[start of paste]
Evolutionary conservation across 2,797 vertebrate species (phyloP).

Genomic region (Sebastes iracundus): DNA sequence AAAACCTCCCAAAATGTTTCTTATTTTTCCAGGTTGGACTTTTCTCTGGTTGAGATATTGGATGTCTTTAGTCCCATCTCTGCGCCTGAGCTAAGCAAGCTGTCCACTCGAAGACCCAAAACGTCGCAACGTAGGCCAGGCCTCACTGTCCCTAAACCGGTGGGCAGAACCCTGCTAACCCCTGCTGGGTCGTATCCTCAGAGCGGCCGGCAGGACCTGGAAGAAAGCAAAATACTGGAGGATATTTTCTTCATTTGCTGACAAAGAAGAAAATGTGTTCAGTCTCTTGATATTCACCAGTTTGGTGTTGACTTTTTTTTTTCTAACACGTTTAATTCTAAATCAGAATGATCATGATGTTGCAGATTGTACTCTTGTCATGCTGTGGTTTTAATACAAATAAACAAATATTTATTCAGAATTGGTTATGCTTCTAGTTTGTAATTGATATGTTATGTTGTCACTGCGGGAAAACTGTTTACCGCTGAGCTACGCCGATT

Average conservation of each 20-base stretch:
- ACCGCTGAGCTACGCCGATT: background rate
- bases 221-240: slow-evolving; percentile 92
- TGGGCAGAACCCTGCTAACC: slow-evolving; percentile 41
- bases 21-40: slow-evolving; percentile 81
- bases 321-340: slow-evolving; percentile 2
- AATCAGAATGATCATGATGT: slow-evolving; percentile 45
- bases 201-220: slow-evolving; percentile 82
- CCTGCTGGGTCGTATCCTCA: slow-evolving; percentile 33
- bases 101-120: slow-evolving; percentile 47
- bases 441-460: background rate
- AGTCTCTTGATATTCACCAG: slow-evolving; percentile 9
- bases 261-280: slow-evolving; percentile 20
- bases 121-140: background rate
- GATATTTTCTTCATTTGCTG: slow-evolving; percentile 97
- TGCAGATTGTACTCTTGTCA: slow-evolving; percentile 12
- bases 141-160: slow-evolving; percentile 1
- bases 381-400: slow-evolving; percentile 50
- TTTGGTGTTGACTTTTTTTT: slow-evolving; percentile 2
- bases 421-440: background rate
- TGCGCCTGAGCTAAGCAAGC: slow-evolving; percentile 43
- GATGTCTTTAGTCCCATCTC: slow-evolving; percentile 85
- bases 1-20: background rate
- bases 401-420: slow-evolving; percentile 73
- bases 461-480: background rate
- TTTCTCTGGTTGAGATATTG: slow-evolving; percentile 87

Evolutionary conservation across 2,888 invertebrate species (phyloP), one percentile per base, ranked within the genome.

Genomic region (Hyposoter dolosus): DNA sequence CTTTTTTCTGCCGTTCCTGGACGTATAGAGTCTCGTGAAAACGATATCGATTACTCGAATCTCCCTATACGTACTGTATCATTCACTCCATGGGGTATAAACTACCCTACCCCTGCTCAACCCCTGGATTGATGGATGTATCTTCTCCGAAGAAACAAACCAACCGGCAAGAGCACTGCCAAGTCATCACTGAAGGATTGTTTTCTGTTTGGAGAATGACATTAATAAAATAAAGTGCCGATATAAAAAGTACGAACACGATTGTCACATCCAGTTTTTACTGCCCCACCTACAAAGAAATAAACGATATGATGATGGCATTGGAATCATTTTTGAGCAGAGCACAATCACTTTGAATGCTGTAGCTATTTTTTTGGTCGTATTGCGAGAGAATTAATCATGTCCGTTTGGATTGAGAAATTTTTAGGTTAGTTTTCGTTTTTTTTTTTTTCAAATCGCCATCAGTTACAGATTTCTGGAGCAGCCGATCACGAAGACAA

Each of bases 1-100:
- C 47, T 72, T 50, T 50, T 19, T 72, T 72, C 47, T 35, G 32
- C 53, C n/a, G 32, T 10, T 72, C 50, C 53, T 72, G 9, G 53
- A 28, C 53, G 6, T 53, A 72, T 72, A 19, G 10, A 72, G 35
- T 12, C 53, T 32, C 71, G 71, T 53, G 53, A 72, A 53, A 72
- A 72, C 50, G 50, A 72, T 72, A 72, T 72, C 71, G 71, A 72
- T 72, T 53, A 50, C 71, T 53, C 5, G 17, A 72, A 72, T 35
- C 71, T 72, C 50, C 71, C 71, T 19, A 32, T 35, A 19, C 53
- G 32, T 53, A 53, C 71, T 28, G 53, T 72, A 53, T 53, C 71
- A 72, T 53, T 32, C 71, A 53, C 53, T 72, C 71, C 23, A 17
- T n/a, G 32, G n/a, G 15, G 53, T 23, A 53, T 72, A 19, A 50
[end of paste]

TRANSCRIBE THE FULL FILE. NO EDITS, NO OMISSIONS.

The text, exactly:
Evolutionary conservation across 2,797 vertebrate species (phyloP).

Genomic region (Sebastes iracundus): DNA sequence AAAACCTCCCAAAATGTTTCTTATTTTTCCAGGTTGGACTTTTCTCTGGTTGAGATATTGGATGTCTTTAGTCCCATCTCTGCGCCTGAGCTAAGCAAGCTGTCCACTCGAAGACCCAAAACGTCGCAACGTAGGCCAGGCCTCACTGTCCCTAAACCGGTGGGCAGAACCCTGCTAACCCCTGCTGGGTCGTATCCTCAGAGCGGCCGGCAGGACCTGGAAGAAAGCAAAATACTGGAGGATATTTTCTTCATTTGCTGACAAAGAAGAAAATGTGTTCAGTCTCTTGATATTCACCAGTTTGGTGTTGACTTTTTTTTTTCTAACACGTTTAATTCTAAATCAGAATGATCATGATGTTGCAGATTGTACTCTTGTCATGCTGTGGTTTTAATACAAATAAACAAATATTTATTCAGAATTGGTTATGCTTCTAGTTTGTAATTGATATGTTATGTTGTCACTGCGGGAAAACTGTTTACCGCTGAGCTACGCCGATT

Average conservation of each 20-base stretch:
- ACCGCTGAGCTACGCCGATT: background rate
- bases 221-240: slow-evolving; percentile 92
- TGGGCAGAACCCTGCTAACC: slow-evolving; percentile 41
- bases 21-40: slow-evolving; percentile 81
- bases 321-340: slow-evolving; percentile 2
- AATCAGAATGATCATGATGT: slow-evolving; percentile 45
- bases 201-220: slow-evolving; percentile 82
- CCTGCTGGGTCGTATCCTCA: slow-evolving; percentile 33
- bases 101-120: slow-evolving; percentile 47
- bases 441-460: background rate
- AGTCTCTTGATATTCACCAG: slow-evolving; percentile 9
- bases 261-280: slow-evolving; percentile 20
- bases 121-140: background rate
- GATATTTTCTTCATTTGCTG: slow-evolving; percentile 97
- TGCAGATTGTACTCTTGTCA: slow-evolving; percentile 12
- bases 141-160: slow-evolving; percentile 1
- bases 381-400: slow-evolving; percentile 50
- TTTGGTGTTGACTTTTTTTT: slow-evolving; percentile 2
- bases 421-440: background rate
- TGCGCCTGAGCTAAGCAAGC: slow-evolving; percentile 43
- GATGTCTTTAGTCCCATCTC: slow-evolving; percentile 85
- bases 1-20: background rate
- bases 401-420: slow-evolving; percentile 73
- bases 461-480: background rate
- TTTCTCTGGTTGAGATATTG: slow-evolving; percentile 87

Evolutionary conservation across 2,888 invertebrate species (phyloP), one percentile per base, ranked within the genome.

Genomic region (Hyposoter dolosus): DNA sequence CTTTTTTCTGCCGTTCCTGGACGTATAGAGTCTCGTGAAAACGATATCGATTACTCGAATCTCCCTATACGTACTGTATCATTCACTCCATGGGGTATAAACTACCCTACCCCTGCTCAACCCCTGGATTGATGGATGTATCTTCTCCGAAGAAACAAACCAACCGGCAAGAGCACTGCCAAGTCATCACTGAAGGATTGTTTTCTGTTTGGAGAATGACATTAATAAAATAAAGTGCCGATATAAAAAGTACGAACACGATTGTCACATCCAGTTTTTACTGCCCCACCTACAAAGAAATAAACGATATGATGATGGCATTGGAATCATTTTTGAGCAGAGCACAATCACTTTGAATGCTGTAGCTATTTTTTTGGTCGTATTGCGAGAGAATTAATCATGTCCGTTTGGATTGAGAAATTTTTAGGTTAGTTTTCGTTTTTTTTTTTTTCAAATCGCCATCAGTTACAGATTTCTGGAGCAGCCGATCACGAAGACAA

Each of bases 1-100:
- C 47, T 72, T 50, T 50, T 19, T 72, T 72, C 47, T 35, G 32
- C 53, C n/a, G 32, T 10, T 72, C 50, C 53, T 72, G 9, G 53
- A 28, C 53, G 6, T 53, A 72, T 72, A 19, G 10, A 72, G 35
- T 12, C 53, T 32, C 71, G 71, T 53, G 53, A 72, A 53, A 72
- A 72, C 50, G 50, A 72, T 72, A 72, T 72, C 71, G 71, A 72
- T 72, T 53, A 50, C 71, T 53, C 5, G 17, A 72, A 72, T 35
- C 71, T 72, C 50, C 71, C 71, T 19, A 32, T 35, A 19, C 53
- G 32, T 53, A 53, C 71, T 28, G 53, T 72, A 53, T 53, C 71
- A 72, T 53, T 32, C 71, A 53, C 53, T 72, C 71, C 23, A 17
- T n/a, G 32, G n/a, G 15, G 53, T 23, A 53, T 72, A 19, A 50